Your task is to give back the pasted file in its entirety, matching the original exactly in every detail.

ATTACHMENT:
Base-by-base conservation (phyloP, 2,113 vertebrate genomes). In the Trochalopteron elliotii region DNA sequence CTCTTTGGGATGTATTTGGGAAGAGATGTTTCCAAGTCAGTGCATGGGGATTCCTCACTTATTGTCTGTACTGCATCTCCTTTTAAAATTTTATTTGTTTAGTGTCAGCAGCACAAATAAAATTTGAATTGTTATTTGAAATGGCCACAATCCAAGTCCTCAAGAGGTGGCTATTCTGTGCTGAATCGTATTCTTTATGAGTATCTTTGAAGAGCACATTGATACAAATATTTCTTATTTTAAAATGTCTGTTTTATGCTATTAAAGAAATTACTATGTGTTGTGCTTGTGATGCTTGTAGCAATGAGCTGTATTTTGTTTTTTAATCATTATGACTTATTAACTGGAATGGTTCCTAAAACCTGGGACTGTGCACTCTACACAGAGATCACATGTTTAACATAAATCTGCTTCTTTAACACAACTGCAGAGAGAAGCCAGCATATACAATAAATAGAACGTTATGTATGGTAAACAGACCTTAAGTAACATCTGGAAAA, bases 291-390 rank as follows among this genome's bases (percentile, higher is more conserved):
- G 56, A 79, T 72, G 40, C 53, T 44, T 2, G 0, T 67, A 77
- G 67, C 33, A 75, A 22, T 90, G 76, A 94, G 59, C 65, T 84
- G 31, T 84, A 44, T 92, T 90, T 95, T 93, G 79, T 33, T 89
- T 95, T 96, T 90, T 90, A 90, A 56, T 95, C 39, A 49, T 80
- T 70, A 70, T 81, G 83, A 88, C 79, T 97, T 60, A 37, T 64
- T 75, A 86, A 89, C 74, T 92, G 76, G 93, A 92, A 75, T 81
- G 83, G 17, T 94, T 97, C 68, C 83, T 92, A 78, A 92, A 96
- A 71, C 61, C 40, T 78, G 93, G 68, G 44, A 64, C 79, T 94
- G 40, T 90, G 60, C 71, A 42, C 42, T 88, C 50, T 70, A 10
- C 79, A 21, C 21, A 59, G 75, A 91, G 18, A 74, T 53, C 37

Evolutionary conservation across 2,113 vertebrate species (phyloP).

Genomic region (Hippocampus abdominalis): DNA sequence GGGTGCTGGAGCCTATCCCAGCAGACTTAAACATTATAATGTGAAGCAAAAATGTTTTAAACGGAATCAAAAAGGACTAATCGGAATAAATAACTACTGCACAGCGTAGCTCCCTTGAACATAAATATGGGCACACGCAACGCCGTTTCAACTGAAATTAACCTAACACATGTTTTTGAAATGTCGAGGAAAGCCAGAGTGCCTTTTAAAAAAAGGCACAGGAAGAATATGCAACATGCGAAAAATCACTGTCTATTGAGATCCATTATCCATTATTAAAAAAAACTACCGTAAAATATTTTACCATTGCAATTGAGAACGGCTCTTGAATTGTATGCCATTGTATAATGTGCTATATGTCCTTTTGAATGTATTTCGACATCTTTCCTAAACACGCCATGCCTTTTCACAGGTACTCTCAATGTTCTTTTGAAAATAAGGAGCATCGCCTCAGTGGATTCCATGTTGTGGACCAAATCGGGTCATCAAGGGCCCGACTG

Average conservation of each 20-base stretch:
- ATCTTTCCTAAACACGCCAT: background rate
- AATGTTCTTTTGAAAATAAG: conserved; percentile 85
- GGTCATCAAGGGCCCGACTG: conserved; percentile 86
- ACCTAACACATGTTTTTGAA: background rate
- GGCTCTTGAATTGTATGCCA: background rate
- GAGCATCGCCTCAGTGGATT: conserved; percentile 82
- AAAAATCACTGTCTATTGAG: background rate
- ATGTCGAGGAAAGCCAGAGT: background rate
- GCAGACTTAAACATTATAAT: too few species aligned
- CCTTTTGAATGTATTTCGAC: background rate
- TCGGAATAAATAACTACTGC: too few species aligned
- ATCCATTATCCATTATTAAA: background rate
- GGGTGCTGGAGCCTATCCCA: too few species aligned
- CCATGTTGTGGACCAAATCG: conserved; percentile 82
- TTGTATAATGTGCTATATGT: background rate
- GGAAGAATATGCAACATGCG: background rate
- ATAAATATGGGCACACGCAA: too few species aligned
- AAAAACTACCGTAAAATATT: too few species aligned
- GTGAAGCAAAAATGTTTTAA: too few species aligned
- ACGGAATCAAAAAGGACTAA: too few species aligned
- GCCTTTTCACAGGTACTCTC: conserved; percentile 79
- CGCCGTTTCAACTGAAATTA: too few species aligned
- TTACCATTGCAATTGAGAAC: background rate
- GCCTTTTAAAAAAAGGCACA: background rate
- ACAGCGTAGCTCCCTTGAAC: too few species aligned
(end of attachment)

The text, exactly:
Base-by-base conservation (phyloP, 2,113 vertebrate genomes). In the Trochalopteron elliotii region DNA sequence CTCTTTGGGATGTATTTGGGAAGAGATGTTTCCAAGTCAGTGCATGGGGATTCCTCACTTATTGTCTGTACTGCATCTCCTTTTAAAATTTTATTTGTTTAGTGTCAGCAGCACAAATAAAATTTGAATTGTTATTTGAAATGGCCACAATCCAAGTCCTCAAGAGGTGGCTATTCTGTGCTGAATCGTATTCTTTATGAGTATCTTTGAAGAGCACATTGATACAAATATTTCTTATTTTAAAATGTCTGTTTTATGCTATTAAAGAAATTACTATGTGTTGTGCTTGTGATGCTTGTAGCAATGAGCTGTATTTTGTTTTTTAATCATTATGACTTATTAACTGGAATGGTTCCTAAAACCTGGGACTGTGCACTCTACACAGAGATCACATGTTTAACATAAATCTGCTTCTTTAACACAACTGCAGAGAGAAGCCAGCATATACAATAAATAGAACGTTATGTATGGTAAACAGACCTTAAGTAACATCTGGAAAA, bases 291-390 rank as follows among this genome's bases (percentile, higher is more conserved):
- G 56, A 79, T 72, G 40, C 53, T 44, T 2, G 0, T 67, A 77
- G 67, C 33, A 75, A 22, T 90, G 76, A 94, G 59, C 65, T 84
- G 31, T 84, A 44, T 92, T 90, T 95, T 93, G 79, T 33, T 89
- T 95, T 96, T 90, T 90, A 90, A 56, T 95, C 39, A 49, T 80
- T 70, A 70, T 81, G 83, A 88, C 79, T 97, T 60, A 37, T 64
- T 75, A 86, A 89, C 74, T 92, G 76, G 93, A 92, A 75, T 81
- G 83, G 17, T 94, T 97, C 68, C 83, T 92, A 78, A 92, A 96
- A 71, C 61, C 40, T 78, G 93, G 68, G 44, A 64, C 79, T 94
- G 40, T 90, G 60, C 71, A 42, C 42, T 88, C 50, T 70, A 10
- C 79, A 21, C 21, A 59, G 75, A 91, G 18, A 74, T 53, C 37

Evolutionary conservation across 2,113 vertebrate species (phyloP).

Genomic region (Hippocampus abdominalis): DNA sequence GGGTGCTGGAGCCTATCCCAGCAGACTTAAACATTATAATGTGAAGCAAAAATGTTTTAAACGGAATCAAAAAGGACTAATCGGAATAAATAACTACTGCACAGCGTAGCTCCCTTGAACATAAATATGGGCACACGCAACGCCGTTTCAACTGAAATTAACCTAACACATGTTTTTGAAATGTCGAGGAAAGCCAGAGTGCCTTTTAAAAAAAGGCACAGGAAGAATATGCAACATGCGAAAAATCACTGTCTATTGAGATCCATTATCCATTATTAAAAAAAACTACCGTAAAATATTTTACCATTGCAATTGAGAACGGCTCTTGAATTGTATGCCATTGTATAATGTGCTATATGTCCTTTTGAATGTATTTCGACATCTTTCCTAAACACGCCATGCCTTTTCACAGGTACTCTCAATGTTCTTTTGAAAATAAGGAGCATCGCCTCAGTGGATTCCATGTTGTGGACCAAATCGGGTCATCAAGGGCCCGACTG

Average conservation of each 20-base stretch:
- ATCTTTCCTAAACACGCCAT: background rate
- AATGTTCTTTTGAAAATAAG: conserved; percentile 85
- GGTCATCAAGGGCCCGACTG: conserved; percentile 86
- ACCTAACACATGTTTTTGAA: background rate
- GGCTCTTGAATTGTATGCCA: background rate
- GAGCATCGCCTCAGTGGATT: conserved; percentile 82
- AAAAATCACTGTCTATTGAG: background rate
- ATGTCGAGGAAAGCCAGAGT: background rate
- GCAGACTTAAACATTATAAT: too few species aligned
- CCTTTTGAATGTATTTCGAC: background rate
- TCGGAATAAATAACTACTGC: too few species aligned
- ATCCATTATCCATTATTAAA: background rate
- GGGTGCTGGAGCCTATCCCA: too few species aligned
- CCATGTTGTGGACCAAATCG: conserved; percentile 82
- TTGTATAATGTGCTATATGT: background rate
- GGAAGAATATGCAACATGCG: background rate
- ATAAATATGGGCACACGCAA: too few species aligned
- AAAAACTACCGTAAAATATT: too few species aligned
- GTGAAGCAAAAATGTTTTAA: too few species aligned
- ACGGAATCAAAAAGGACTAA: too few species aligned
- GCCTTTTCACAGGTACTCTC: conserved; percentile 79
- CGCCGTTTCAACTGAAATTA: too few species aligned
- TTACCATTGCAATTGAGAAC: background rate
- GCCTTTTAAAAAAAGGCACA: background rate
- ACAGCGTAGCTCCCTTGAAC: too few species aligned